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PHIL 375 Ancient Greek Philosophy

This course examines the birth of European philosophy in ancient Greece. We will study the two Greek thinkers who are still regarded by many as the greatest of all philosophers - Plato and Aristotle - and may also examine the work of other thinkers who came before and after them. Topics include the nature of reality, the ways we might come to have knowledge, and the good life for human beings.
4 Undergraduate credits

Effective January 27, 2000 to present

Meets graduation requirements for

Learning outcomes


  • Analyze and critique philosophical works drawn from several ancient traditions, focusing on Plato and Aristotle as well as scholars who came before and immediately after them.
  • Locate these works in the political, social and economic contexts in which they were created, and explore how, in turn, these works were constitutive of ensuing philosophical traditions, understanding, at an advanced collegiate level, the complex relation between these contexts and intellectual work.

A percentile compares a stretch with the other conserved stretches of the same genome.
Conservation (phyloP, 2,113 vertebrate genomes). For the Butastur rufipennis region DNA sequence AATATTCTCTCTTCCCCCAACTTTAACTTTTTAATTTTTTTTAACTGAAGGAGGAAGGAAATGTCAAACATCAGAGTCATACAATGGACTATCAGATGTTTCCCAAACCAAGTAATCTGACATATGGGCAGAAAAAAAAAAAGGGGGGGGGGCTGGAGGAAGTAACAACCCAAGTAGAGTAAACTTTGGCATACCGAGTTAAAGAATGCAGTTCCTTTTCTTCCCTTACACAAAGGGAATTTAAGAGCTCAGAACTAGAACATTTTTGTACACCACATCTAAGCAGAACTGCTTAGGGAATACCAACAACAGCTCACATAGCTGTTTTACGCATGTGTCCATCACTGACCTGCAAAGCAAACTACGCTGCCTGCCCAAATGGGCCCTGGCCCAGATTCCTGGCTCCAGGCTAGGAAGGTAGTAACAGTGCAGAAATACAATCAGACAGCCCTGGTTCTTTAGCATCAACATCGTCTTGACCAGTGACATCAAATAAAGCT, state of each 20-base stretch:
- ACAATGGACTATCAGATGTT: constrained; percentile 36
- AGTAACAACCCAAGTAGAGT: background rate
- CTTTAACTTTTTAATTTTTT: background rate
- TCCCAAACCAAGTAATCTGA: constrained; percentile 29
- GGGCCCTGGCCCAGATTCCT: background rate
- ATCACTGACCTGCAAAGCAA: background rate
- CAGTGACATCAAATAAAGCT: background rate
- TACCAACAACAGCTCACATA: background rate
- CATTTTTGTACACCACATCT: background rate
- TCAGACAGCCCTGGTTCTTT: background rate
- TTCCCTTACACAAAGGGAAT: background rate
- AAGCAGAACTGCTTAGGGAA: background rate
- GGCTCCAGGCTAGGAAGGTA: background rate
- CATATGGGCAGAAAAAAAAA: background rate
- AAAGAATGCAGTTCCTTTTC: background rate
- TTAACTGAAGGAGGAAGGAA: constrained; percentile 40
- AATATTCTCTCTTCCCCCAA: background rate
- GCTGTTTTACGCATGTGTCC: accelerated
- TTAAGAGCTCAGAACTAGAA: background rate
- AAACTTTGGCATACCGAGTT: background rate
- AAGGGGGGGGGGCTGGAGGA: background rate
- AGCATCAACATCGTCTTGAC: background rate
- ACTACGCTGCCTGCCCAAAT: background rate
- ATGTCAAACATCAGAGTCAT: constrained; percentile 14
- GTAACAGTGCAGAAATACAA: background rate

Minnesota Transfer Curriculum

Goal 6: The Humanities and Fine Arts

  • Demonstrate awareness of the scope and variety of works in the arts and humanities.
  • Understand those works as expressions of individual and human values within a historical and social context.
  • Respond critically to works in the arts and humanities.
  • Engage in the creative process or interpretive performance.
  • Articulate an informed personal reaction to works in the arts and humanities.

Spring 2023

Section Title Instructor books eservices
50 Ancient Greek Philosophy Schweigert, Francis J Books for PHIL-375-50 Spring 2023 Course details for PHIL-375-50 Spring 2023